On their third week of eating like a fish our participants are becoming more confident asking questions at markets, using whole fish, and cooking up some delicious meals!
Jean Dao from Massachussetts
"When my partner and I received our fish list for the week, we were ECSTATIC! Spiny Dogfish, soft shelled clams, sea scallops, and... lobster. For a long time, we had -- well, I had -- ranted about wanting to throw a lobster party, and what better time than Memorial Day weekend? Right away, however, my partner Peter reminded me that there was no way in heck he would be purchasing all that lobster at retail value; Red's Best was offering their whole, live lobsters at $17/lb and he could get it for $11/lb through their wholesale market, which he has access to through the restaurant where he works. Since that wouldn't be playing by the rules of the study, we decided to also purchase something else off our list at retail price. The lobsters came into the restaurant on Friday morning, waving their little feelers and generally looking quite adorably cross, as lobsters do. Some of them my partner prepped to be sold as a special in the restaurant -- dry fried with ginger, scallion, and Szechuan peppercorns -- and some we steamed whole. Peter managed to convince me that it would be easier to break down all the cooked lobster at the restaurant where all the tables are stainless steel and there was ample space for the mess we would make. Thinking back now about how much shell shrapnel and liquid sprayed everywhere -- this was definitely the right call. Clearly, I had never broken down ONE lobster before, let alone a dozen plus. At home, we browned a pound of butter, toasted up some potato rolls, and had ourselves a pre-party feast. The lobster was so sweet, juicy, and just a touch briney. And because of all the time I spent extruding meat out of all the legs with a rolling pin, it tasted so much better than any lobster roll I've ever had. This much I'll say -- I will never complain about the price of a lobster roll ever again! The next morning, we made our way down to the Boston Public Market for a "legitimate" purchase for Week 3. I had my heart set on Spiny Dogfish because we'd never had it before, but Red's Best didn't have it, and we unfortunately didn't have the time to go hunting around -- party was at 1 and it was already 10:30! They did have some huge, beautiful sea scallops and steamers, so we grabbed ourselves some of each. The steamers we tossed in a pot with some beer, Szechuan peppercorn, ginger, garlic, onion, and dill. They opened beautifully, tasted so sweet, and... were totally and completely full of sand. We forgot to purge them! Lessons learned for next time, to be sure. The scallops, since they had been cleaned already, we simply browned in a pan with butter, garlic, lemon thyme, and a spritz of lemon juice just before serving. So incredibly sweet and easy to eat -- I wish we had bought more, but at $28 a pound it was too much to be spending on top of all the lobster. Maybe next week..." This sounds like a party we want to be invited to!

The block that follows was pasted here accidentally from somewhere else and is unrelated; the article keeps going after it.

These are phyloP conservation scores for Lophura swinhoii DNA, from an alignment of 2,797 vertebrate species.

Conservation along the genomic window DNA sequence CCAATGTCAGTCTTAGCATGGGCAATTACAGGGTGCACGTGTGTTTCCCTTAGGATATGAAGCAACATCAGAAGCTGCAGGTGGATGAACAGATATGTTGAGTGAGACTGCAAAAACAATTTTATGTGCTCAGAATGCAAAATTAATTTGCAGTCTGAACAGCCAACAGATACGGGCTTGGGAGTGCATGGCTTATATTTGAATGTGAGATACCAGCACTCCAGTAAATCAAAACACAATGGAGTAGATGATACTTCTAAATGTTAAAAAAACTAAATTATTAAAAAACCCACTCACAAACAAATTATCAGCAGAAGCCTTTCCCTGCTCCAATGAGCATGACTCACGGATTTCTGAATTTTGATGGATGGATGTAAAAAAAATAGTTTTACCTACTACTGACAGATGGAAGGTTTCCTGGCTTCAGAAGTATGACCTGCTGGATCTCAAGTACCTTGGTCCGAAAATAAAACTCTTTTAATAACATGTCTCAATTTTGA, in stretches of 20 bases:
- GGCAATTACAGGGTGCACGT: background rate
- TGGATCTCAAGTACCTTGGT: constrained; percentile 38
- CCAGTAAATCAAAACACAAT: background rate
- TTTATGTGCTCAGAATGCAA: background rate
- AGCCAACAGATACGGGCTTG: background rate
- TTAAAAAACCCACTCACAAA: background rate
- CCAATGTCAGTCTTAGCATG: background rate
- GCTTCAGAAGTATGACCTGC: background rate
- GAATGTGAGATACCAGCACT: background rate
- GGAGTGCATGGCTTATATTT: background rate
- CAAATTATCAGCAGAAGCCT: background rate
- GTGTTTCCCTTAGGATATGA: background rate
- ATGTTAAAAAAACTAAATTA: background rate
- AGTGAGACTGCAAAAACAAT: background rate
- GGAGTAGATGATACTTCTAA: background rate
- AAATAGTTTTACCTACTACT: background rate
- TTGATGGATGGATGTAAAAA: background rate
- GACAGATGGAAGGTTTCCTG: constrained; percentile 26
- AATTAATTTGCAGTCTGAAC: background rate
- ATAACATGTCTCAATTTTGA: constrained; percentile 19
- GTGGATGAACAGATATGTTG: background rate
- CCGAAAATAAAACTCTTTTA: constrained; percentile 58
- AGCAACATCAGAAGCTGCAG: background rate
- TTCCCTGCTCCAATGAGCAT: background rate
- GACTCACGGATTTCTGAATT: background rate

David Ford from Rhode Island
"This week my choices were makerel, scup, grey sole and black sea bass. I struck out on all four at my two go to seafood markets - Andrade's in Bristol, RI and Tony's in Seekonk, MA. Both stores claimed they never carried makerel or scup since there was little market demand. Both said it was too early for local black sea bass. Tony's did have sole, which they originally told me was yellowtail sole (not labeled as such). They said they never carried grey sole. Later I did some google research and confirmed that Tony's was selling yellowfin sole, which is a Pacific Northwest fish. As I discovered, sole and flounder are closely related and can often be confused with each other. Another thing I learned is NEVER go to a popular fish market late Friday afternoon. All the good Catholics standing in a long line have little patience with me asking lots of questions about where the fish was landed and what type of fish it was. I did find whole black sea bass at Whole Foods on North Main in Providence. They scaled and gutted it for me. The quality was top shelf, but we all know we pay top price at Whole Foods. I steamed the fish in the oven on an oven rack set over a baking dish. The fish was too big for my steaming basket. I used a base of soy, rice wine vinegar, sesame oil, fish oil, ginger, garlic, jalapeno, scallion. Heavenly. I need to eat like this more often!"